You’re forgiven if you tend to get suspicious of fitness trends. It sometimes seems that they are less about fitness and more about being seen doing whatever is the lastest and coolest exercise craze.
What comes to mind? Spartan racing, Crossfit training, trampolining, and let’s not even start on yoga because we still can’t take the idea of beer yoga with any jot of seriousness even if we do like our beer. Perhaps it was fleshed out in a drunken moment or as a tongue-in-cheek way of staying badass even when one has been forced into a fitness regime. Perhaps, like so many other things, it was done to create a #tag.
But what if you’re seriously trying to identify a fitness strategy that would work for you? We let former Man Hunt finalist Ryan Chen, a personal trainer by profession, and our fashion editor Chia Wei Choong answer that question by sending them to try out two currently popular workouts: cardio boxing and hybrid rebounding.
First up is BOOM, a cardio boxing class available at Fitness First Paya Lebar located on the second floor of the SingPost Building.
“BOOM is a boxing-inspired programme that incorporates a lot of high intensity training,” shared Anil Chugani, country manager of Fitness First Singapore. Boxing’s popularity may wax and wane, but it’s always been a serious combat sport taken up by men of various ages and backgrounds. At Fitness First, Chugani introduced an easier variant of it with BOOM. What led to this decision?
“The days of having people just coming in and jumping onto a piece of cardio equipment are long gone. Only the really motivated people do that nowadays. People’s lifestyles are changing and they are always on the lookout for unique and holistic programmes that are also trendy, which keep them excited,” he shared.
So what’s the selection process like when a new class is being considered? “Effectiveness is a priority,” revealed Chugani. “Before we bring in a new programme, we look into its science and hold actual trials with our trainers. Every step of the evaluation is documented. It’s a fairly rigid process, and it has to be, because we can’t decide to do something just because someone has an idea,” he continued.
A challenge for him is keeping people engaged. “Our aim is to always innovate and to bring in new hardware and programmes while working on our talent to deliver the best experiences. But we need be very careful because when you do too much, you don’t do it well,” said Chugani. “So, in order to keep trends sustainable, we evolve, refine and innovate around a base class while ensuring that results are showing and that members are benefitting from them.”
“People who are obese or overweight see a lot of results from this,” Tan revealed. The class seems like it’s all fun, hopping on a trampoline, also known as a rebounder, but it does work up a sweat and most importantly, shows results.
“It’s how competitive swimmers like Leslie and myself used to train,” he added.
The classes range from $38 a class to $2,288 for an unlimited access for a year. “What you pay for is a very personalised training. We hold small classes limited to around 30 people so we know what’s happening with every participant. Let’s not forget the sense of community that it builds. You know that energy that you get from your friends? That’s what gives rise to boutique gyms including ours,” said Tan.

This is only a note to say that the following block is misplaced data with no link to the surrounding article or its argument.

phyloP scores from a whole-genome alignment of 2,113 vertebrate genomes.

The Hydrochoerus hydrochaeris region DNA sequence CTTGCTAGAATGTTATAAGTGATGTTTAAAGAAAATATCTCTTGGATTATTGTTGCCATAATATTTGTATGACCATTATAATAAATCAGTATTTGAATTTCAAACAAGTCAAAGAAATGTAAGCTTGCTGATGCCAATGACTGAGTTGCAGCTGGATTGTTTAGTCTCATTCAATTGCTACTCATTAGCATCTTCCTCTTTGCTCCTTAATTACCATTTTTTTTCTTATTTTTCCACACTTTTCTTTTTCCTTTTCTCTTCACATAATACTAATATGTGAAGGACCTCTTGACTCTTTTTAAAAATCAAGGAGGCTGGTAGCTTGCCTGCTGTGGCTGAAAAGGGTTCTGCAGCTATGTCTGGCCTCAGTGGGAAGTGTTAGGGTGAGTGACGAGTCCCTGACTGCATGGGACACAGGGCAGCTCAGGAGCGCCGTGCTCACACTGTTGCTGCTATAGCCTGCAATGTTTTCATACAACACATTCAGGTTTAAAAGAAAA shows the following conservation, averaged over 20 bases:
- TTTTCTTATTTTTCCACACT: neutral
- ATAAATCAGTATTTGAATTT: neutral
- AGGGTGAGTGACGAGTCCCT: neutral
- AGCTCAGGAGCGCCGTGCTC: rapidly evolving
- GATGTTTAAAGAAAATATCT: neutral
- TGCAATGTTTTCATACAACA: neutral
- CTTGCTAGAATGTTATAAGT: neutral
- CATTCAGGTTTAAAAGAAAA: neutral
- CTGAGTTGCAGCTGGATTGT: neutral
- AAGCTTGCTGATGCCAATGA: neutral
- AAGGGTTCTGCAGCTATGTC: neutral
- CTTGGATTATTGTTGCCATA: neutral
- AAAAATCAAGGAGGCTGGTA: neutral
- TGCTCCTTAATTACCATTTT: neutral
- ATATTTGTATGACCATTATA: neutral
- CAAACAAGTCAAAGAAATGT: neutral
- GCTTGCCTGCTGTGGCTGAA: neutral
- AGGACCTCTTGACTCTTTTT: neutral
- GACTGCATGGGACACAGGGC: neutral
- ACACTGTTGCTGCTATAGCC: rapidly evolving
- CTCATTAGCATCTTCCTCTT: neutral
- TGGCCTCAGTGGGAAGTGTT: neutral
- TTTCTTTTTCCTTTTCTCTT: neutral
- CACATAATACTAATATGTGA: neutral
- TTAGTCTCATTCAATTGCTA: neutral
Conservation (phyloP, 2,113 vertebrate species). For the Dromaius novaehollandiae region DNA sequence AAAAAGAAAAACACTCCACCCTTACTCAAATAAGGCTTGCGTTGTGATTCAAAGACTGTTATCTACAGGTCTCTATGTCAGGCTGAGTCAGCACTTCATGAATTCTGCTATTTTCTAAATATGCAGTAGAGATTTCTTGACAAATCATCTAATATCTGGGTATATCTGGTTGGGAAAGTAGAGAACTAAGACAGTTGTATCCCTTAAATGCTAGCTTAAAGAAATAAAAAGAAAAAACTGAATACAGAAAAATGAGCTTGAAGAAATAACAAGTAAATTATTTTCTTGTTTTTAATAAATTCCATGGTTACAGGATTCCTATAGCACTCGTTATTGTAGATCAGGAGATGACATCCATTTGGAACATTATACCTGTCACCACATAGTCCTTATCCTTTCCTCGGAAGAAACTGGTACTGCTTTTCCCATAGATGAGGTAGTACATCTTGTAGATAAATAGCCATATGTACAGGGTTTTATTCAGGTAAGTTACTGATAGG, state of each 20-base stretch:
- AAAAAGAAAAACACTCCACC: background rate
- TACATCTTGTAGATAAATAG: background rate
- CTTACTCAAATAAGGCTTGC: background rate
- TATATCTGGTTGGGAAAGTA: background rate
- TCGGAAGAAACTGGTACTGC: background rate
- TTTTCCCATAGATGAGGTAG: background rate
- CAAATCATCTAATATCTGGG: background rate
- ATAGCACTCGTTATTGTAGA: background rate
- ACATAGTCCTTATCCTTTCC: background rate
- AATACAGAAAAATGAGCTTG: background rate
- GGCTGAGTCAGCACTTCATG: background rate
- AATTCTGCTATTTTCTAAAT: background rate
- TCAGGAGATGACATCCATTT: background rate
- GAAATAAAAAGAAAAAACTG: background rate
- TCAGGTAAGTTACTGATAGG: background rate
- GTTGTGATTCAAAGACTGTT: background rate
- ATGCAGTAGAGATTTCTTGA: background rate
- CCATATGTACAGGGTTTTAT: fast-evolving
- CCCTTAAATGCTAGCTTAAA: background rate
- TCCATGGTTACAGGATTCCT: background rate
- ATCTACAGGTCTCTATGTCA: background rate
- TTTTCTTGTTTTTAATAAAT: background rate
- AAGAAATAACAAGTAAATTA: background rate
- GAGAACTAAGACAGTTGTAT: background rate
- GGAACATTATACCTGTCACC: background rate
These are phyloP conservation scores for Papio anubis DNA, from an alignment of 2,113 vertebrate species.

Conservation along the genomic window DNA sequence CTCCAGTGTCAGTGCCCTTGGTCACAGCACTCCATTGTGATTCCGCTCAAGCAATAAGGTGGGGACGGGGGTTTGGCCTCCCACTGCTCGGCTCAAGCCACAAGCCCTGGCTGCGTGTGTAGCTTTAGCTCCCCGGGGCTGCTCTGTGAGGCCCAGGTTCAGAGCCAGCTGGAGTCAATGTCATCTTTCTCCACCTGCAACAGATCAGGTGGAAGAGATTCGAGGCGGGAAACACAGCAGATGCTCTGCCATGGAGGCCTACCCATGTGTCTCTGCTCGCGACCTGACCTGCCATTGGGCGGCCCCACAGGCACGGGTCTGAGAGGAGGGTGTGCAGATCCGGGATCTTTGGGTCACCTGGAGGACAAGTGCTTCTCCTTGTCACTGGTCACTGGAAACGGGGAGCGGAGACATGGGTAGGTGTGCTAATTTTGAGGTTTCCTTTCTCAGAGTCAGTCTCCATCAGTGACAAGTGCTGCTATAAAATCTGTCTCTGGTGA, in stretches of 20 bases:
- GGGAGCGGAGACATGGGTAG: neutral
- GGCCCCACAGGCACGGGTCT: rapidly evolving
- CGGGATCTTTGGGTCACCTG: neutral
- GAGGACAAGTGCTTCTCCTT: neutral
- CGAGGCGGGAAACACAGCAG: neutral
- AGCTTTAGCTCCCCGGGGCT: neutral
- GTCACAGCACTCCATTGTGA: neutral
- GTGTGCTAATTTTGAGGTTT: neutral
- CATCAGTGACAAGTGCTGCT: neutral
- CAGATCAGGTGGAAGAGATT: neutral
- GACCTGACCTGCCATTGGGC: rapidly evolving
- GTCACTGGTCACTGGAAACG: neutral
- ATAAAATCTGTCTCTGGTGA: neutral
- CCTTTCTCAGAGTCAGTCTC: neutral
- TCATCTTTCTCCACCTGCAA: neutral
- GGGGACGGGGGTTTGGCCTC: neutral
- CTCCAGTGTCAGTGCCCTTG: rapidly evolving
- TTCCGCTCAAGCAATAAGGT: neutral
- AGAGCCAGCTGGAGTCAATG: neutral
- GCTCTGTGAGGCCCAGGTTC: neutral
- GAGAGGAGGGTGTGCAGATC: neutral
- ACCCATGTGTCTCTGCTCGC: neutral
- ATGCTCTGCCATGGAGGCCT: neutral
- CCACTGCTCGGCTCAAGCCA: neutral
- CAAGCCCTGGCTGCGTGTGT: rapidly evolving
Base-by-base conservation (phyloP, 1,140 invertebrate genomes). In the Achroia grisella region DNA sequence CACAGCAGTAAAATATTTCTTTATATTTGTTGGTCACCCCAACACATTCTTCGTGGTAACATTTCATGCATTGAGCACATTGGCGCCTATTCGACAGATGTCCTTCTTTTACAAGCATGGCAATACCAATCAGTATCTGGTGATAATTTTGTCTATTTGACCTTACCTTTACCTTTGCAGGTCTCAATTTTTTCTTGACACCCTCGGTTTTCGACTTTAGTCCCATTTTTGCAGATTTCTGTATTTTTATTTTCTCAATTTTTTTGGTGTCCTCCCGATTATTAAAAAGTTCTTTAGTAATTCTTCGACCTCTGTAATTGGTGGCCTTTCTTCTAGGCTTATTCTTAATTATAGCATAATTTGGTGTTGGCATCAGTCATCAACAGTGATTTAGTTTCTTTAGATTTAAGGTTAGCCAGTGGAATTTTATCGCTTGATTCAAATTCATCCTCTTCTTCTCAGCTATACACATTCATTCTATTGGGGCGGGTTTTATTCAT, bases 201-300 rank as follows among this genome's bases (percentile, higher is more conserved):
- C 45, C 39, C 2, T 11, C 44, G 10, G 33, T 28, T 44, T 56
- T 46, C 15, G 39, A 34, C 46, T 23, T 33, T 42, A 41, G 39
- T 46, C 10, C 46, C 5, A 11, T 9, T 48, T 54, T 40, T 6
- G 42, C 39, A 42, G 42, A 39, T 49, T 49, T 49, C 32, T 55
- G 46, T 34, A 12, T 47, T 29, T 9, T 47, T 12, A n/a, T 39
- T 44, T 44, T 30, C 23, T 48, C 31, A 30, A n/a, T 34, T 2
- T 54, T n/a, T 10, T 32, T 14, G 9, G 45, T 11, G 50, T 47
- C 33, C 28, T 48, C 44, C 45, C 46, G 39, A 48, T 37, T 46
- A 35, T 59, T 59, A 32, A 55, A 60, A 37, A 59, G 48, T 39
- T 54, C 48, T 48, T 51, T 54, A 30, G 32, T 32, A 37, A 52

Gym brands can always rely on machines when trends fade, so how will niche boutique studios like BBounce cope?
“We can always try to reinvent what we are offering to make it more appealing. But the bottom line is to be able to show positive results from it. Otherwise it won’t take off. We can add a little spin to the classes, or create a new class entirely to get people interested,” he explained. “But what we are really trying to do is to change how people see fitness,” he shared.
So What’s The Verdict?
“BOOM focused and drilled the basic punches and combinations well. So it was a fitness class where you could actually learn and improve your boxing techniques while you work up a sweat,” Chen opined.
“My hip flexors were pretty tight and sore after the hybrid rebounding tryout, so I’d recommend mixing this with the other classes at BBounce just for variety.”
So are these classes necessary?
“For many of those trendy workouts, what people are ultimately paying for is a new experience. Some will come back because they see the changes in the bodies. But there are those who will keep coming back because they had a good time,” he said. “Running and swimming can be just as effective for keeping yourself fit, but these activities are sometimes just too plain and boring for many people.”
Still, you shouldn’t go to the extremes in a bid to avoid vanilla workouts. Chen warned against classes that advocate pushing yourself to your limits, including Crossfit and high level calisthenics. “Accidents can happen. And when there are so many fitness training outfits mushrooming across the island, you owe it to yourself to look for those that are run by passionate yet conscientious trainers,” he said.
Despite enjoying both the cardio boxing and hybrid rebounding tryout sessions, Wei Choong admitted that he is unlikely to commit to regular sessions or classes, simply because his work schedules make it difficult for him to do so. However, he doesn’t mind going for a class or session from time to time, because they’re just so beginner-friendly and look like a great way to get his adrenaline pumping. Of course, there’s also the sheer fun of it.